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The Nevada State Assembly passed a bill that would make changes to retirement ages and cost-of-living adjustments for certain participants in the $34.8 billion Nevada Public Employees’ Retirement System, Carson City.
The bill, S.B. 406, passed 41-1 in the Assembly on May 22 and awaits a vote in the Senate. A previous version of the bill passed the Senate on April 20.
The bill retains much of the current retirement ages — age 65 for participants with at least five years of service and age 62 for participants with at least 10 years of service — but restricts the eligible age to 55 for participants with at least 30 years of service, effective July 1.
Previously, participants with at least 30 years of service could retire at any age. Now, participants with at least 33 1/3 years of service would be able to retire at any age. Police officers and firefighters aren’t included in these restrictions.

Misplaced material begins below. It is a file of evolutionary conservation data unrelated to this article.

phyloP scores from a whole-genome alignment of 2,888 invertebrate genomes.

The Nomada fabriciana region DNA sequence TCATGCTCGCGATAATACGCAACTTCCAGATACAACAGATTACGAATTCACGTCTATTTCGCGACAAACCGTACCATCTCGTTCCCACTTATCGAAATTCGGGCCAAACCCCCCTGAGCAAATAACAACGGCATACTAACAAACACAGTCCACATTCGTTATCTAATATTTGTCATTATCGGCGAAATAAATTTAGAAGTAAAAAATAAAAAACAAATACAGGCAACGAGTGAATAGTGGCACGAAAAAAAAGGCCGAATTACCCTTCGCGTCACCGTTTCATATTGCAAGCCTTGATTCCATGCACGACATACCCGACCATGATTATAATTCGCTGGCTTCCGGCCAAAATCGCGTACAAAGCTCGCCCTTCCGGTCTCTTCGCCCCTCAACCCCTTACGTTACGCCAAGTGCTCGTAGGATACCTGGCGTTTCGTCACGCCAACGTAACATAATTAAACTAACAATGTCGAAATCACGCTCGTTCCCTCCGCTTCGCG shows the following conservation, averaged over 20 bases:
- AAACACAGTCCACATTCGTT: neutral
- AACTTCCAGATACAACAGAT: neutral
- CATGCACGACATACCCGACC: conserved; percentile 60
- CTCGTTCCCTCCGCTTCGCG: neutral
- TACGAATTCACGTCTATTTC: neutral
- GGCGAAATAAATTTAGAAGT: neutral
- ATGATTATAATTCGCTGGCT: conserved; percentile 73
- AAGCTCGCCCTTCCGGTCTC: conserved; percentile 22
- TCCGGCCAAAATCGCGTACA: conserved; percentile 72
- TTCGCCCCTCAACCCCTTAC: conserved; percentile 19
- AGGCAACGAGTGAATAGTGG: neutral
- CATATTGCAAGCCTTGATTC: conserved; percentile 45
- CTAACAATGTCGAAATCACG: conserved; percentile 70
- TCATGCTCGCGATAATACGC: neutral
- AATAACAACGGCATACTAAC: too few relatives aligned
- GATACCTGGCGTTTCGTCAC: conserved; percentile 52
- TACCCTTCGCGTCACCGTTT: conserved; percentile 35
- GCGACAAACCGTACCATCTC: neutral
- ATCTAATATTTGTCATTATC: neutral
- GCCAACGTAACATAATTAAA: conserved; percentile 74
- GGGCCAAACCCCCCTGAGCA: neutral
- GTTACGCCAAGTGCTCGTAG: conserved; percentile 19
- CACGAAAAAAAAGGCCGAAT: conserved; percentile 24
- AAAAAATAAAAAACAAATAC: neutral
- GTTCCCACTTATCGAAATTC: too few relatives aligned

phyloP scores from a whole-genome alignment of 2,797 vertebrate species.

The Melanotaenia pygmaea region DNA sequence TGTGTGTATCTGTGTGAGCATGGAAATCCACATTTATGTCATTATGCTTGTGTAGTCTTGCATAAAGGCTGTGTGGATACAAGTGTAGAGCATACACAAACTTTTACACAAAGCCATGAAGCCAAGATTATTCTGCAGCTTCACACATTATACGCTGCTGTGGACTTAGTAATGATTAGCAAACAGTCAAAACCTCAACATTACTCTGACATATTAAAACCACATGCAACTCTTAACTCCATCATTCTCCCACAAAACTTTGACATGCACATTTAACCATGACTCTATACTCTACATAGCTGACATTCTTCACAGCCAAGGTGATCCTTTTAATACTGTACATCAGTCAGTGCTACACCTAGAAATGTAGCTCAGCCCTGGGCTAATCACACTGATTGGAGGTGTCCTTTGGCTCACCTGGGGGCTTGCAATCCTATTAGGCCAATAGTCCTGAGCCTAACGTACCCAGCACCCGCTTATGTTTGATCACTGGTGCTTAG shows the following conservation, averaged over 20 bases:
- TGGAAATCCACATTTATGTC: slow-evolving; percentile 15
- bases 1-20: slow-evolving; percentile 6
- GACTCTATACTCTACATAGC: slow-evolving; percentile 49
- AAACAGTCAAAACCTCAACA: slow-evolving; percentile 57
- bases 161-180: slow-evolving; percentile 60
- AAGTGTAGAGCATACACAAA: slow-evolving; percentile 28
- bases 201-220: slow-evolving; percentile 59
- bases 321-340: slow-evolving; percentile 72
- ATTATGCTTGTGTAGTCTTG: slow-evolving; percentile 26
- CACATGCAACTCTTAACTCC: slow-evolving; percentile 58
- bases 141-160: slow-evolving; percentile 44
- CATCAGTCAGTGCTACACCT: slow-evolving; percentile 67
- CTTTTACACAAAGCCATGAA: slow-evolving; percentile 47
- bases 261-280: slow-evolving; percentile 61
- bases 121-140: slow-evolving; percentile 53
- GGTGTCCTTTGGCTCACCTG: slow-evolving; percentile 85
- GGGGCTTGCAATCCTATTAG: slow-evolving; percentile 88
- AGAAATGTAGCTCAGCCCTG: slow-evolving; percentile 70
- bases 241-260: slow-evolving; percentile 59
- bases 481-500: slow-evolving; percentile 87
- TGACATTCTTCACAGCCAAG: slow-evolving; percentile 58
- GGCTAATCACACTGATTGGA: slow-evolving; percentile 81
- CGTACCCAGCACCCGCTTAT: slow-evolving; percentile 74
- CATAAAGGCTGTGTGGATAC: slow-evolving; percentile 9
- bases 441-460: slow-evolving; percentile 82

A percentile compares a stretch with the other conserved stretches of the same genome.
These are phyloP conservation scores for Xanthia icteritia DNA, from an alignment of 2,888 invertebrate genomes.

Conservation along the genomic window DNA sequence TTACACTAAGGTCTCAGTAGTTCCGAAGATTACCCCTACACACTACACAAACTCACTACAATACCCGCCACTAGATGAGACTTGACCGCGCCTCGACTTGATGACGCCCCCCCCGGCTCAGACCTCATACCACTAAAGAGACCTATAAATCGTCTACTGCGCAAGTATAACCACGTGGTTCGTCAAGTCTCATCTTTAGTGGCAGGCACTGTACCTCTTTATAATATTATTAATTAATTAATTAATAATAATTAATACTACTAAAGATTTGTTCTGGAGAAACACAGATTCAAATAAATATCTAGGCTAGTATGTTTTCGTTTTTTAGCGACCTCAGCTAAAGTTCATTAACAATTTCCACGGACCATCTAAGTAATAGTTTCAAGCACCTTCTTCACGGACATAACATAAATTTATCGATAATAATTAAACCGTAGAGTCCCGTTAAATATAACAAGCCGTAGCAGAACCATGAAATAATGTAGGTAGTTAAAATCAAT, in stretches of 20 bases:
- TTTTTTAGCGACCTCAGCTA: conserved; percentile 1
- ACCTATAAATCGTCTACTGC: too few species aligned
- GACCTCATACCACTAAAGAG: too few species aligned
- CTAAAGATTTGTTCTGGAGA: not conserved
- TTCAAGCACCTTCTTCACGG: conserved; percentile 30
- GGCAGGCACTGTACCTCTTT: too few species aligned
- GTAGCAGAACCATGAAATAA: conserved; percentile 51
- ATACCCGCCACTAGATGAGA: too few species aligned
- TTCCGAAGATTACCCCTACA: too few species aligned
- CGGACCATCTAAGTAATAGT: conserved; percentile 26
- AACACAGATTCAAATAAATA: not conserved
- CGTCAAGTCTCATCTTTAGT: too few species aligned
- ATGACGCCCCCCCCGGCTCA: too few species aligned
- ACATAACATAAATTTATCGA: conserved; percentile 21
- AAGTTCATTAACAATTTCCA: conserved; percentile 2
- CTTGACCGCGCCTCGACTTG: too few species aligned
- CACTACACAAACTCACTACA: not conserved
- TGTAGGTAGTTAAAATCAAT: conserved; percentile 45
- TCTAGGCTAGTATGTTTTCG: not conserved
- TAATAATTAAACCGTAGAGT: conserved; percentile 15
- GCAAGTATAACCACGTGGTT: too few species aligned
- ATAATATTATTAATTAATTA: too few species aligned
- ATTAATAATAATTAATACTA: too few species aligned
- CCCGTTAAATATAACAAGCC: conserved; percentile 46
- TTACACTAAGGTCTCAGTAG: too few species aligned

COLA benefits would change so the highest potential COLA would be the lesser of 3% or the average increase in the consumer price index for the three preceding years, beginning in the 10th year of receiving benefits. The current highest COLA is the lesser of 4% or the average CPI in the 12th year of receiving benefits.
Rob Kozlowski writes for Pensions & Investments, a sister publication of Business Insurance.
The U.S. Supreme Court's decision that retirement plan fiduciaries have a duty to continually monitor investments leaves a key issue of what exactly they have to do unresolved, industry observers say.